When it comes to the potential need for long-term care, our Medi-Cal lawyers recommend creating an appropriate plan that will protect your assets, especially your home, from Medi-Cal recovery. One way to do that is to create an irrevocable Medicaid trust. Here is what you need to know.
Homeownership and Medi-Cal benefits
Although you can qualify for Medi-Cal benefits and still own a home, you should know that Medi-Cal can place a lien on your home after your death if you are later admitted to a nursing home. Then, once you pass away, Medi-Cal may also be able to collect against your estate which could put your home in jeopardy. Therefore, it is wise to have certain planning strategies in place that can provide seniors with much-needed benefits, while still protecting their assets. One strategy is to transfer your home into an irrevocable Medi-Cal house trust.
An irrevocable Medi-Cal trust provides benefits during your lifetime
When you create one or more irrevocable Medi-Cal trusts, you can transfer your home and other property into the trusts, which will then be managed by your chosen trustee. Your trustee can be anyone you trust, other than your spouse. If the trust is created properly, then you will retain several benefits, including the legal right to stay in the home as long as you and your spouse are living and the legal right to designate the trust for cash assets as “income only” allowing you to collect the income the property may generate (e.g. rental property).
You can also sell your home during your lifetime and purchase a new home. The irrevocable Medi-Cal trust can also provide benefits for your children or other beneficiaries, as long as the principal does not go directly to you or your spouse.
An irrevocable Medi-Cal trust can protect your assets
Because Medi-Cal trusts are irrevocable, they can protect the trust assets from creditors and legal judgments. This is helpful for beneficiaries as well, especially those who may not be as good at managing their finances generally. If you gift your home to the trust, it will remain sheltered and out of the reach of creditors, including the creditors of your beneficiaries. Let your Medi-Cal lawyers help you include the correct provisions in your trust to provide asset protection.
Retaining a limited power of appointment
During your lifetime, you have the option to retain the power to modify your beneficiaries. This requires a limited power of appointment, which allows modification to the beneficiaries through a will or other estate planning document that references the trust. Consequently, by having a limited power of appointment, you do not need to give up complete control of your assets.
Transferring your home to the trust has other benefits
Using this type of trust for your home also means that your home will still be included in your estate when you die, allowing for a step-up in tax basis which can benefit your heirs. Your heirs will not be required to pay capital gains tax on the immediate sale of your home. Furthermore, the ultimate transfer of your home and other assets will avoid probate, saving your family time and money. By avoiding probate, you also make it more difficult for Medicaid to recover those assets after your death.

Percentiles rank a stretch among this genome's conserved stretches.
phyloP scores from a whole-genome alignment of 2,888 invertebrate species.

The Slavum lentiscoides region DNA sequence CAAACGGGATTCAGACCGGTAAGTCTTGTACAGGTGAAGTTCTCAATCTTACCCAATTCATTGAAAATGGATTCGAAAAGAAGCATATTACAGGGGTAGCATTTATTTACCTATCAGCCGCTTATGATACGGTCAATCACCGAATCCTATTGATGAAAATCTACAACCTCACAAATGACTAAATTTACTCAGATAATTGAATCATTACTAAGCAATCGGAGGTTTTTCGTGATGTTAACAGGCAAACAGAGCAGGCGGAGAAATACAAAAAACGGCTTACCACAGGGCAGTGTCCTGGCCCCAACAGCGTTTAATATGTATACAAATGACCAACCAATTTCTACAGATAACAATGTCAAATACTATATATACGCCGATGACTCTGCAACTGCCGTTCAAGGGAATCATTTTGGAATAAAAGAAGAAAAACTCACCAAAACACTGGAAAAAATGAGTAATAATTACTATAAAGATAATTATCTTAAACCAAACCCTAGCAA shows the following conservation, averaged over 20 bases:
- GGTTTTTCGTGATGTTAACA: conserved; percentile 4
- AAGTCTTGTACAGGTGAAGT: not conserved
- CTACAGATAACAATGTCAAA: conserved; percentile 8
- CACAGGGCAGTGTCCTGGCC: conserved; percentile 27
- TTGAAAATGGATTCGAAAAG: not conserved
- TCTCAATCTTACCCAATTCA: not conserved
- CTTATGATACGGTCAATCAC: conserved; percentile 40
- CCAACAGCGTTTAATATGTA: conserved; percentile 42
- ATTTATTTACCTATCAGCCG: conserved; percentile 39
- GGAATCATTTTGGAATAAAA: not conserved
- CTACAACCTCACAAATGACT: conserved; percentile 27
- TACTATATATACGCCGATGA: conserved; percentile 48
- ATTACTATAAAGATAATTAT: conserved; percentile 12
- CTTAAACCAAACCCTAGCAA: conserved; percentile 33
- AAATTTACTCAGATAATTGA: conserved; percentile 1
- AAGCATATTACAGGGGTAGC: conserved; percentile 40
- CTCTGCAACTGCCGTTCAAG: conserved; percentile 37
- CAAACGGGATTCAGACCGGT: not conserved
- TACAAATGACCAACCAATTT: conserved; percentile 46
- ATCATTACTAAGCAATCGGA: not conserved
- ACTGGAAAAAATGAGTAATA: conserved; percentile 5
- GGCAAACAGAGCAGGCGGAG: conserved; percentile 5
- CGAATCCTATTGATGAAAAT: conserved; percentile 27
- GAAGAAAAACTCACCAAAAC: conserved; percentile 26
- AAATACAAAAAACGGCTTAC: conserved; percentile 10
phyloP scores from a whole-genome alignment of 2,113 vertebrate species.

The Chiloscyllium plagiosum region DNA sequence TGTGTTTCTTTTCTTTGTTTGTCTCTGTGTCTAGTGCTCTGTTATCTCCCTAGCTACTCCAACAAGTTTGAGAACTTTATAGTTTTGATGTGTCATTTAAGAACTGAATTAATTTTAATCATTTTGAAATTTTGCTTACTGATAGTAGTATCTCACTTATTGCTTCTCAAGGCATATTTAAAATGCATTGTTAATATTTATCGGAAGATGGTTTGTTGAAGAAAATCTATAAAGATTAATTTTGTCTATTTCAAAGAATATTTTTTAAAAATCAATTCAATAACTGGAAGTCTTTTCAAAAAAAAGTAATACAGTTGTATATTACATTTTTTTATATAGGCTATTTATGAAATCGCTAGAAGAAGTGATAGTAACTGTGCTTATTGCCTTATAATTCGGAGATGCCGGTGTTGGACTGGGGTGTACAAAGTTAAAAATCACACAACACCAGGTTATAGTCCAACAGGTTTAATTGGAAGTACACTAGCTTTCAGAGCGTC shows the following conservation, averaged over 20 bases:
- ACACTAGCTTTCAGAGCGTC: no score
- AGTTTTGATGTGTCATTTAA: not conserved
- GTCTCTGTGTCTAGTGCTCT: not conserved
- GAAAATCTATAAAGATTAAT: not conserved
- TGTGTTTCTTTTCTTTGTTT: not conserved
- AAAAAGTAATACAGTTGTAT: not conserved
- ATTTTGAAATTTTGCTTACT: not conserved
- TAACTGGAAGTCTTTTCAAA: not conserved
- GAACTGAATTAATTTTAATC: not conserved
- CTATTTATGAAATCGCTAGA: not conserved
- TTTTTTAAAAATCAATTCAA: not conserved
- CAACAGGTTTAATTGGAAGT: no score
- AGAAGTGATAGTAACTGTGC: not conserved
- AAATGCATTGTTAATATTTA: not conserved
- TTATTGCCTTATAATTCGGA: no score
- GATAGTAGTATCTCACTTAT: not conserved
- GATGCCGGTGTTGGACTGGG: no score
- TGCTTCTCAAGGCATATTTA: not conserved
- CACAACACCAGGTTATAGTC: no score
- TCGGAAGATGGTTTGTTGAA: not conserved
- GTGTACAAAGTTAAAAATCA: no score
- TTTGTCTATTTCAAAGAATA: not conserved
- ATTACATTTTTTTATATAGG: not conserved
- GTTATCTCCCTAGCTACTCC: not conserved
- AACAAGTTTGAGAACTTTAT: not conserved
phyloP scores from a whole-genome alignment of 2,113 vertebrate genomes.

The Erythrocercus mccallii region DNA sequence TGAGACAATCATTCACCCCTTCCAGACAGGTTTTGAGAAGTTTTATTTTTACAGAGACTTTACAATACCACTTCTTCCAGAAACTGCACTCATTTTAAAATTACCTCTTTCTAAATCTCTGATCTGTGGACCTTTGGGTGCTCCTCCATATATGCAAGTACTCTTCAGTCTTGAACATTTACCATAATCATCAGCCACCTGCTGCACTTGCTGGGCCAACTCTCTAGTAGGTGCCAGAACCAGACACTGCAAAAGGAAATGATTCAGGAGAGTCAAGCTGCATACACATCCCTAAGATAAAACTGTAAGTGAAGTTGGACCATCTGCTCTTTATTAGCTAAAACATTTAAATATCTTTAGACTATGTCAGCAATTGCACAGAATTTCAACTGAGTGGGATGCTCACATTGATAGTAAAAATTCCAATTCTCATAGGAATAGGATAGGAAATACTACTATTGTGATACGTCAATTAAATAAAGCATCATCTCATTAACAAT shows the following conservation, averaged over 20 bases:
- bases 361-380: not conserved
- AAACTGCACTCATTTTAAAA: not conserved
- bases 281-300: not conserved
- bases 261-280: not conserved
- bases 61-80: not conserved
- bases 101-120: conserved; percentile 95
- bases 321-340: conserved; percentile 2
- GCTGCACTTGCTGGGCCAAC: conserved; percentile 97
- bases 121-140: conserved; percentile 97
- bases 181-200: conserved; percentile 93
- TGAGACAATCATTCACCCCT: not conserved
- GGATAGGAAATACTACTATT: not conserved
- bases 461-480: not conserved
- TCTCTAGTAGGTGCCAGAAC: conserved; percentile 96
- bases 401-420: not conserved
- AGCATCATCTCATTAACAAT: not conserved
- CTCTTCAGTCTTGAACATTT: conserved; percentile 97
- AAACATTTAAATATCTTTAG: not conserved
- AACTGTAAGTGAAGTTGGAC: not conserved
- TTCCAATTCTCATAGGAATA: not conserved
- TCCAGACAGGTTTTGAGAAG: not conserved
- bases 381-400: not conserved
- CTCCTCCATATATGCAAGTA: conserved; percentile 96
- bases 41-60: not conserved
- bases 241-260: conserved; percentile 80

What does “estate recovery” mean for Medi-Cal recipients?
It is a requirement that, when a Medi-Cal recipient age 55 or older passes away, the state of residence must seek recovery of payments from that person’s estate. This is known as “estate recovery.” However, because of the eligibility requirement that Medi-Cal recipients have no more than $2,000 in countable assets, recovery payments from an estate is often a complicated endeavor.
An exception to estate recovery for those with surviving dependents
As with most things, there are a few exceptions to the estate recovery requirement. First, some estate are exempt from the estate recovery process because the deceased Medi-Cal recipient has dependents. In fact, states are prohibited from attempting to recover from an estate where a spouse, a child under the age of 21 or a disabled child have survived the recipient. Consult with our Medi-Cal lawyers to determine if the exceptions apply in your case.
An exception to estate recovery for undue hardship
Another exception that may apply is based on undue hardship. If it can be shown that estate recovery efforts would result in an undue hardship on the heirs, then estate recovery would be improper. For example, if a surviving dependent makes a living from an estate asset, such as a family business or farm, then those assets cannot be recovered.
Download our FREE estate planning checklist today! If you have questions regarding irrevocable Medi-Cal trusts or any other Medi-Cal planning matters, please contact us at the Northern California Center for Estate Planning and Elder Law for a consultation. You can contact us either online or by calling us at (916) 437-3500. We are here to help!